By David Onjili
Barclay’s economic projection
Barclays Africa launched their 2018 macroeconomic report last month. In the report, they highlighted key areas likely to affect the economy in the sub-Saharan region. Kenya’s projections were positive, with Barclays expecting the economy to grow to 5.5% in 2018 from 4.6% in a similar period in 2017. The company bases this growth on the fact that the political climate of 2017 has passed, and that the rain pattern this year is likely to be better spread and regular – meaning good agricultural returns.
According to Barclays, both tourism and agriculture are expected to be resilient while the construction sector will likely slow down. Public debt is expected to grow to 61% while the GDP will rise to $83 billion (Sh8.4 trillion) in 2018 from $76.7 billion (Sh76.7 trillion) in 2017.
In the report, the global economy is expected to grow from the 3.7% witnessed in 2017, although there may be fluctuations. Amongst the fears are US policy catalysed by the Trump administration, Italian election, and European politics like Brexit and of course Catalonian referendum in Spain.
Finally, the long awaited news is that national carrier Kenya Airways will from July fly directly to the United States of America. She joins South African and Ethiopia Airlines as carriers with direct flights to USA. While making the announcement in Nairobi, Managing Director and KQ Chief Executive Sebastian Mikosz said that the carrier would use its modern Dreamliner 787 on the route cutting travel time by some 7 hours. Flying from Jomo Kenyatta International Airport (JKIA) directly to JFK airport in New York will be a daily affair. Kenyans in the USA and both at home are very excited on this as it would open up the region to increased business opportunities.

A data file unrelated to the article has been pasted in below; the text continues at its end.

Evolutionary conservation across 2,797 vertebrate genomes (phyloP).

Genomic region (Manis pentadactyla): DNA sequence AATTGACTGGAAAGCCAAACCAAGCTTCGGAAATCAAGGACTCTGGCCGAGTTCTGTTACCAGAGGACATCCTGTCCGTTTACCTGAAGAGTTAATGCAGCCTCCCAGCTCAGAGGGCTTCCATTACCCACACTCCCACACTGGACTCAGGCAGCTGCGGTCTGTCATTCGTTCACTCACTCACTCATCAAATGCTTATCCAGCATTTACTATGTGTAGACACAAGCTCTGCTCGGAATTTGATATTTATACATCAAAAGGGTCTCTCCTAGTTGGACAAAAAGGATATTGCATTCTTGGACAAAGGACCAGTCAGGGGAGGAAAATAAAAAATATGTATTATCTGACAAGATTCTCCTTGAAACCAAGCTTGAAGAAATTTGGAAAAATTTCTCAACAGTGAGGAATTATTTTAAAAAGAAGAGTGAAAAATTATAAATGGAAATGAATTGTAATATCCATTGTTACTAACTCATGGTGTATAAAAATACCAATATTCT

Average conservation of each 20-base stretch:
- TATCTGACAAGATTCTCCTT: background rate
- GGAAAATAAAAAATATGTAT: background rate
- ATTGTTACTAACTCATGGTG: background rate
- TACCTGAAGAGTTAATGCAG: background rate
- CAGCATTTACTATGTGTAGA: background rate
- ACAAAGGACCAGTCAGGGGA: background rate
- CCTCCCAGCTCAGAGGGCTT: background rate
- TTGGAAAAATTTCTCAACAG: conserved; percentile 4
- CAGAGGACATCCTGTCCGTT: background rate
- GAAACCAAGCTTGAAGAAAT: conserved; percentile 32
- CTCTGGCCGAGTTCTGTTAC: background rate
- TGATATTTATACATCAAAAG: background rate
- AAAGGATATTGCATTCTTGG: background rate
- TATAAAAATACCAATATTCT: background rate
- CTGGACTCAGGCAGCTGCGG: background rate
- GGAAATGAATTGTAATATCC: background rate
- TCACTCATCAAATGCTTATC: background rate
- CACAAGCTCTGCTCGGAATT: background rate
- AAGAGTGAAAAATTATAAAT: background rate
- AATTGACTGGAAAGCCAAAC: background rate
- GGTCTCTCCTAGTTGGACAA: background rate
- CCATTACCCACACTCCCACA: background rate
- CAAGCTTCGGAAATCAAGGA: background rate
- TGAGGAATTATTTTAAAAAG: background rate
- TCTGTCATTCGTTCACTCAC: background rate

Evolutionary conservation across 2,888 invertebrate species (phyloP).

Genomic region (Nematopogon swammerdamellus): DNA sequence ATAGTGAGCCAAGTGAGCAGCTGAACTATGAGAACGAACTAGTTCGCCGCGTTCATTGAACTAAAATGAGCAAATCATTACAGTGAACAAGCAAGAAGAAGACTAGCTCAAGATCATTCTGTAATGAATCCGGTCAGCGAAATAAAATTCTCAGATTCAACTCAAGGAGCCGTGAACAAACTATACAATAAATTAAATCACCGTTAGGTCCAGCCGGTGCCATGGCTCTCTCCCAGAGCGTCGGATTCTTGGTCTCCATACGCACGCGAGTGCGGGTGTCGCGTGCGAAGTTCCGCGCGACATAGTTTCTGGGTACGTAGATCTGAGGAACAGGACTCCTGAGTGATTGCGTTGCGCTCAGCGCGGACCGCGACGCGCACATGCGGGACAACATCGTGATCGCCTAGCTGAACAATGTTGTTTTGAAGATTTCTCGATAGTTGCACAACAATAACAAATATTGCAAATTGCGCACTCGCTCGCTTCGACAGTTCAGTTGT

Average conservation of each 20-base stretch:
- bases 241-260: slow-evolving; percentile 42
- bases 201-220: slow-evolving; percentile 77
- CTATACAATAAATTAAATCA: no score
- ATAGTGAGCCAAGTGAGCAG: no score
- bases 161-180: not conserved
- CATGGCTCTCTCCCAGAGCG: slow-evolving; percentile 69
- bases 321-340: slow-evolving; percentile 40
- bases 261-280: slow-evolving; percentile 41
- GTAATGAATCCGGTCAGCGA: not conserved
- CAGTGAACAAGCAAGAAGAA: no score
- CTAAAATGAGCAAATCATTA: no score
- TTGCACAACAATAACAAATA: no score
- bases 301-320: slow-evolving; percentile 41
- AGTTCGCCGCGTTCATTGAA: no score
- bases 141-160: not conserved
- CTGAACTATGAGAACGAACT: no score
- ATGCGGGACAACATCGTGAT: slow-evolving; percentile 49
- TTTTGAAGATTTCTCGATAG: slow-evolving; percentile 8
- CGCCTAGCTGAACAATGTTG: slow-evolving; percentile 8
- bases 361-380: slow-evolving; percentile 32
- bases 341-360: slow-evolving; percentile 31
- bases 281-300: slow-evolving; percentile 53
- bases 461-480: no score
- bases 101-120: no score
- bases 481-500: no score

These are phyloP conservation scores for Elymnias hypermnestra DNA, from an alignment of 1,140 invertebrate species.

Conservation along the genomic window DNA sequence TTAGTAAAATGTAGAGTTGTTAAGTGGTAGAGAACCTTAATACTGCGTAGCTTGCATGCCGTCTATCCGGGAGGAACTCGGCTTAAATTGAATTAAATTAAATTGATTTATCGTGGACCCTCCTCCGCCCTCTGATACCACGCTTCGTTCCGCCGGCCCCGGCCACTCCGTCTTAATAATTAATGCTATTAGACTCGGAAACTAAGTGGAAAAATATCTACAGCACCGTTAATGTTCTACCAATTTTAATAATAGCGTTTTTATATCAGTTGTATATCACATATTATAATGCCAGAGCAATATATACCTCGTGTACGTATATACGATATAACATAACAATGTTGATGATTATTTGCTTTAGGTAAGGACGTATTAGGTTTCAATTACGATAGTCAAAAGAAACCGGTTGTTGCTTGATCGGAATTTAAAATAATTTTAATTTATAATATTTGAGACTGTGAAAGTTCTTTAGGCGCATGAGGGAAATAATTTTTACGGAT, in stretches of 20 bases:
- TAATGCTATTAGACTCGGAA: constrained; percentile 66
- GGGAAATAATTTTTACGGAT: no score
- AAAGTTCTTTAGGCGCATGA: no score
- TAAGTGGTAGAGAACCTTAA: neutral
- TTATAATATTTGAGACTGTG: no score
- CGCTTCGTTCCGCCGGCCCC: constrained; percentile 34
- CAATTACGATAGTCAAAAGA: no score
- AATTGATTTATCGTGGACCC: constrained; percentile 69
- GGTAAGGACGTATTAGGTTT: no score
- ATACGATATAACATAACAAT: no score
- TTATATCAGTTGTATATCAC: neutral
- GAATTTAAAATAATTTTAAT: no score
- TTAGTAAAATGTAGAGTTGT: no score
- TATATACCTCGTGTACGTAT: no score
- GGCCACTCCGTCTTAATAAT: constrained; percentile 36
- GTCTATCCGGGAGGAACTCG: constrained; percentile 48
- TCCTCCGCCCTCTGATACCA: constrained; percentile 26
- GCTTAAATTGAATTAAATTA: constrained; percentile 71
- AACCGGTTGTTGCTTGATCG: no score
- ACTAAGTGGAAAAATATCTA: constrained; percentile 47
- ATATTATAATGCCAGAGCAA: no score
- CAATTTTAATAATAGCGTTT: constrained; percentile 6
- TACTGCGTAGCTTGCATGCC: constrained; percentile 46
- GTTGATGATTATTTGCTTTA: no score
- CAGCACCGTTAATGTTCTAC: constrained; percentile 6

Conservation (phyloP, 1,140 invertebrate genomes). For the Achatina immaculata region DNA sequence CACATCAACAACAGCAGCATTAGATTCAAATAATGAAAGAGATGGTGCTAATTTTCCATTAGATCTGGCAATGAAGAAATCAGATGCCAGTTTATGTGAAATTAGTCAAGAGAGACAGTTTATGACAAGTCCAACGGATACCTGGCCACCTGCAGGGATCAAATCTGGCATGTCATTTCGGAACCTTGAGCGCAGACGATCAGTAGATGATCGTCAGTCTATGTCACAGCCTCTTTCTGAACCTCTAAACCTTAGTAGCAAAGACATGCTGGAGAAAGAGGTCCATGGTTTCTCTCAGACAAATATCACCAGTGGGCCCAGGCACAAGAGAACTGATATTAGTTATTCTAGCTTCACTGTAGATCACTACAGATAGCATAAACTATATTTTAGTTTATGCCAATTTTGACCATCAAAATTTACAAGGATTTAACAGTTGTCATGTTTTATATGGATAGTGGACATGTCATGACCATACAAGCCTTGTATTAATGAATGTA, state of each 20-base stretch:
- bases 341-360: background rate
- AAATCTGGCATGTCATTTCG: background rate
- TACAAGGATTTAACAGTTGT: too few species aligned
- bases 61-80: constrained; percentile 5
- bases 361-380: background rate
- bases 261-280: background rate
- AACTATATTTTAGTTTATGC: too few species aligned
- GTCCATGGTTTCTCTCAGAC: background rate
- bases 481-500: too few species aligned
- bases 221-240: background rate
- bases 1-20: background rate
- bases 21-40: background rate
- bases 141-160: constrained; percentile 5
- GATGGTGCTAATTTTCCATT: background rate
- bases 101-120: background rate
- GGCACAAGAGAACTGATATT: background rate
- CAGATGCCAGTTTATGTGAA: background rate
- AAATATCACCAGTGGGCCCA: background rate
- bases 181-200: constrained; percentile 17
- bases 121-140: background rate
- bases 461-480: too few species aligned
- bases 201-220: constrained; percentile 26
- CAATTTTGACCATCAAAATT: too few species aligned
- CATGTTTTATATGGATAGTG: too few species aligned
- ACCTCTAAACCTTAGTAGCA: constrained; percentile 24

Blockchain in Kenya
Nairobi will on 22nd and 23rd of March host the World Blockchain Summit. The meet will bring together IT experts and regional business gurus to deliberate on blockchain and its potential to improve business efficiency – a blockchain can simply be defined as a digital ledger where transactions made in cryptocurrency are chronologically and publicly recorded.
In the meantime, Joe Mucheru, Kenya’s Cabinet Secretary for ICT, revealed that a government taskforce is in place to evaluate how it can exploit the use of blockchain. Mucheru revealed how several government ministries like the health and lands ones were already testing how the technology could be applied. There was possibility that the government can use blockchain to create a fool proof lands records that are not only correct but digital and impossible to be accesses by unauthorized individuals. A move the government hopes will solve the nightmare that exists at the lands registry.
Inflated electricity bills
Nairobi lawyer Apollo Mboya , together with Electricty Consumers Society, sued Kenya Power for backdating power bills, which would have left consumers with a hefty burden. This was after several Kenyans had complained to receiving inflated bills since October 2017. Justice Chacha Mwita issued temporary orders stopping KP from inflating power bills to recover Sh10.1 billion that the company had lost as revealed in their year ending June 30, 2017 financial statements. Adjusted figures currently show that Sh2 billion was recovered, and the debts stands at Sh8.1 billion.